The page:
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Japan’s Kyushu Electric sucks dregs out of LNG cargoes amid power crunch

Friday, 15 January 2021 | 13:00

Japan’s Kyushu Electric Power is buying the remainder of cargoes of liquefied natural gas (LNG) left after tankers discharge the fuel at ports around Asia as it scrambles for supplies to fuel power stations as electricity demand surges.

The unusual move by Kyushu Electric underscores the power crunch in Japan and other north Asian countries as exceptionally low temperatures grip the region, sending demand for heating and electricity prices through the roof while LNG suppliers have struggled to meet power companies’ needs.

“As an emergency measure, we have begun buying 2,000-4,000 tonnes of LNG left in tankers in Asia after discharging to secure fuel,” a Kyushu Electric spokesman told Reuters by phone on Wednesday.

Tankers typically leave what is known in the industry as “heel” LNG in their tanks after discharging cargoes to keep them at the super-cold temperatures required to make natural gas liquid for transport.

Kyushu Electric is also asking other utilities to supply any excess LNG supplies and to swap delivery schedules where possible, the spokesman said.

Benchmark power prices in Japan hit a record high of 232.2 yen ($2.24) per kilowatt hour on Wednesday as the cold snap continued although forecasters are expecting temperatures to rise in the coming days.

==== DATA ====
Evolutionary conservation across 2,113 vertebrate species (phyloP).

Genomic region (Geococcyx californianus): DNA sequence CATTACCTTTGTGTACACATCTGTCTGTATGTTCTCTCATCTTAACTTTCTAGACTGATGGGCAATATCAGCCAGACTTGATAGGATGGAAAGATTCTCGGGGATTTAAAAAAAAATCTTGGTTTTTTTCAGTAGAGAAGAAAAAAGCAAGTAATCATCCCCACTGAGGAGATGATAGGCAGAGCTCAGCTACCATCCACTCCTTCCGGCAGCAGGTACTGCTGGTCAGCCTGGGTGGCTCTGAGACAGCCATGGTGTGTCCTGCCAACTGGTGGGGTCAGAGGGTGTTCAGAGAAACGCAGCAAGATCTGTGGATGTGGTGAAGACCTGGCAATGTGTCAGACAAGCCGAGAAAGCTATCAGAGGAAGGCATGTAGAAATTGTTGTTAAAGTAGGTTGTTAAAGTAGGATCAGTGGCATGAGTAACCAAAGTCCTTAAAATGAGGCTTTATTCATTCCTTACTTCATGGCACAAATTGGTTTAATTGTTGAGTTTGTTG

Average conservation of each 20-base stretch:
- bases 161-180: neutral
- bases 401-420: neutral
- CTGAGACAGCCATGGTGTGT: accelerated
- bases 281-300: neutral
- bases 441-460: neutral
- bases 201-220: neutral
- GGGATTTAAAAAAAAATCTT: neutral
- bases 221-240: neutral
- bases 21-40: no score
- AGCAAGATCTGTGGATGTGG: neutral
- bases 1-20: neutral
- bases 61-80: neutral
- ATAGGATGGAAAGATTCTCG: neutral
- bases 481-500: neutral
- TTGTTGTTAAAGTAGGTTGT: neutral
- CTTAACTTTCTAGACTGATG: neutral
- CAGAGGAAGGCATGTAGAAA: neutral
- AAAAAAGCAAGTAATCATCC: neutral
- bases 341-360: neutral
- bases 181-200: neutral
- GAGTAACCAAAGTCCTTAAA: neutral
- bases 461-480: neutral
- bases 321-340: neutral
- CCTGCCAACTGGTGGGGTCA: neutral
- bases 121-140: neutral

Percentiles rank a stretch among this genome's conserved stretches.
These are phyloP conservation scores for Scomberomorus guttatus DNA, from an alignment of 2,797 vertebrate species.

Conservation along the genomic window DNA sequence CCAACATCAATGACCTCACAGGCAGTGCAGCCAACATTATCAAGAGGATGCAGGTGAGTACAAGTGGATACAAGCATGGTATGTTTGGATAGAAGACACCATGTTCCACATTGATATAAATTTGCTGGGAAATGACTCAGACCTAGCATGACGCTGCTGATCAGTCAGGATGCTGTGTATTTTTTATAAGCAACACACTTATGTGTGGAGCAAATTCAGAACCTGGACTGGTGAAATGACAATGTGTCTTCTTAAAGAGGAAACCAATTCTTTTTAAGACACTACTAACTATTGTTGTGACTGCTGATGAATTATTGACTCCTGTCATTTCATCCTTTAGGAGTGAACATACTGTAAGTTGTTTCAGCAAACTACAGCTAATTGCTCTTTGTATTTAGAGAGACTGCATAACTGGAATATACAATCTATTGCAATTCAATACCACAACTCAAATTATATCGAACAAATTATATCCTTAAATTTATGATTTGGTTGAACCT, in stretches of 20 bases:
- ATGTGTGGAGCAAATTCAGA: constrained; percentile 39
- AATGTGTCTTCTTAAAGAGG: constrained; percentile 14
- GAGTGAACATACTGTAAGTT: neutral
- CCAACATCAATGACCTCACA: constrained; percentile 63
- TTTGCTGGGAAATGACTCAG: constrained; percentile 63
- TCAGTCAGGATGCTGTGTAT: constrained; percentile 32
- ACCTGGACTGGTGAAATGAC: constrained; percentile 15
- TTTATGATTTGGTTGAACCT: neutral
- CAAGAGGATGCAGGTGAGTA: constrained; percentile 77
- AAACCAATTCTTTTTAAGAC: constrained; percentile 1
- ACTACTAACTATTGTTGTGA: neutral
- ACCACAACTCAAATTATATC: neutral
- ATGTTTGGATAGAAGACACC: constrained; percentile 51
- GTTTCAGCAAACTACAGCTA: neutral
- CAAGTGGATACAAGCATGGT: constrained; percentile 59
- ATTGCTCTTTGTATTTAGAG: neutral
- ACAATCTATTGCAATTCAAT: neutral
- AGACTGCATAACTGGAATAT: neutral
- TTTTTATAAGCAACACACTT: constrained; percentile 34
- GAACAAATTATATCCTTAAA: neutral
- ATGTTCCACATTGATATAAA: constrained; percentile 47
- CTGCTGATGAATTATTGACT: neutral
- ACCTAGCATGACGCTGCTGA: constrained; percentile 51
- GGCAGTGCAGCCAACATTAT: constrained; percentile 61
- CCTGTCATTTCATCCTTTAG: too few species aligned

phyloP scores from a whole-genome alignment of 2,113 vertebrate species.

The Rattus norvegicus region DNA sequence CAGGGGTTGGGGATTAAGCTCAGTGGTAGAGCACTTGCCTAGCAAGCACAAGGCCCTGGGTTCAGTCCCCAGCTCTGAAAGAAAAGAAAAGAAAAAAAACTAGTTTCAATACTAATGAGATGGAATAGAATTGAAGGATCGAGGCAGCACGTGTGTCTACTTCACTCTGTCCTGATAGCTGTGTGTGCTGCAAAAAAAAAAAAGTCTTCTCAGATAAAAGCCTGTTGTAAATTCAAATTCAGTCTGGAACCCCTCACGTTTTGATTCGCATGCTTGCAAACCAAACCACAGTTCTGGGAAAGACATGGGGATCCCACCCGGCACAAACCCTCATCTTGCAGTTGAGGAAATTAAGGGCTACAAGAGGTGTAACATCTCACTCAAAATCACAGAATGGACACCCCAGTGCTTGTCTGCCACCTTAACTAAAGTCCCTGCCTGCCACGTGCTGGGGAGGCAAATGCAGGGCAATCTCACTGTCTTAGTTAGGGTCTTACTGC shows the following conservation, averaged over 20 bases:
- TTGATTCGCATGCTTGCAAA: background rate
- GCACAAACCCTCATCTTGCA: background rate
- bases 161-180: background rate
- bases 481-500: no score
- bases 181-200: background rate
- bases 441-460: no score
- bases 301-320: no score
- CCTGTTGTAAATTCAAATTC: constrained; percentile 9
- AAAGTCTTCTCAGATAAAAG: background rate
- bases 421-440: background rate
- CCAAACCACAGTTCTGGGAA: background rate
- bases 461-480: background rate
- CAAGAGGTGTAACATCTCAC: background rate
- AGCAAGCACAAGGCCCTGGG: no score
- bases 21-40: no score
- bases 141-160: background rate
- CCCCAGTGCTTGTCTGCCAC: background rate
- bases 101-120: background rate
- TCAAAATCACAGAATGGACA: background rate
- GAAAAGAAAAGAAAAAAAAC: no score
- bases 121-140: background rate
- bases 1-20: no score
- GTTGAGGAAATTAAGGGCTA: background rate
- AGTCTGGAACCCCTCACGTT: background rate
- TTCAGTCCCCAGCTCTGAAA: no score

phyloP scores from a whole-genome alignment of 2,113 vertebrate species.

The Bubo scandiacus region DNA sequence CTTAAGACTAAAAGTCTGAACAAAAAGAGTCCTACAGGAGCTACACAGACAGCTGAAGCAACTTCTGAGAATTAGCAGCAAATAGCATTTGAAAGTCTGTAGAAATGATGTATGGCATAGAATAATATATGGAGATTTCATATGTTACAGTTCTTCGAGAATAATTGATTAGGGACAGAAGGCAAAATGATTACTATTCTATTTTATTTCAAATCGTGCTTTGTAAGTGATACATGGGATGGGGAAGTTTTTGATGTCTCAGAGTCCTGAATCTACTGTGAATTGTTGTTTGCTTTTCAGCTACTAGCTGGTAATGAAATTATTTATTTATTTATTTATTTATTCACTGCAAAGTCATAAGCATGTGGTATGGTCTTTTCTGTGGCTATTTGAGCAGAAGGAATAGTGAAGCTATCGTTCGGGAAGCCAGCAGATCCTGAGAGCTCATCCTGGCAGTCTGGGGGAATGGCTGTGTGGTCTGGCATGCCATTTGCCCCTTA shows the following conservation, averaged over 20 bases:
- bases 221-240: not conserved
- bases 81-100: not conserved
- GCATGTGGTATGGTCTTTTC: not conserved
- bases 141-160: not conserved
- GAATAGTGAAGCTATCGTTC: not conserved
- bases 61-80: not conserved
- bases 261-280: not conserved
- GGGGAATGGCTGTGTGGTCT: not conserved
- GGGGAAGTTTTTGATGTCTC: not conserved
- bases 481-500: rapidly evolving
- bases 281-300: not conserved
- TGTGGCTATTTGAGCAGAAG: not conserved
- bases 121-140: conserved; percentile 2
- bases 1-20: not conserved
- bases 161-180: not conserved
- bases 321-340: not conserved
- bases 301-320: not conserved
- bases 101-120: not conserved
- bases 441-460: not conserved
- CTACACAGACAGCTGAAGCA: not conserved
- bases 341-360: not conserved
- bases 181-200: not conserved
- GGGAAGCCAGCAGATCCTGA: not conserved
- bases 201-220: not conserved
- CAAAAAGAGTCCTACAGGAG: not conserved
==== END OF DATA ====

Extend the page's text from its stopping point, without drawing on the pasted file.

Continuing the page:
Japan’s utilities on Tuesday also asked businesses and residential users to save power as electricity generators resorted to using fuel oil, instead of coal, to meet the demand for heating.

Japan’s power market regulator said on Wednesday there was no “improper behaviour” found in trading on the electricity exchange as prices hit record highs with rising demand for heating with frigid temperatures gripping much of the country.

“We have not found any improper behaviour in auctions for spot trading, but we will continue to closely watch the activity,” Yoshiaki Kuroda, director of market policy planning at the Electricity and Gas Market Surveillance Commission, told Reuters.

Last week, Kuroda said the commission had stepped up surveillance of the market as prices rose sharply.
Source: Reuters (Reporting by Yuka Obayashi, Writing by Aaron Sheldrick, Editing by Sherry Jacob-Phillips and Louise Heavens)

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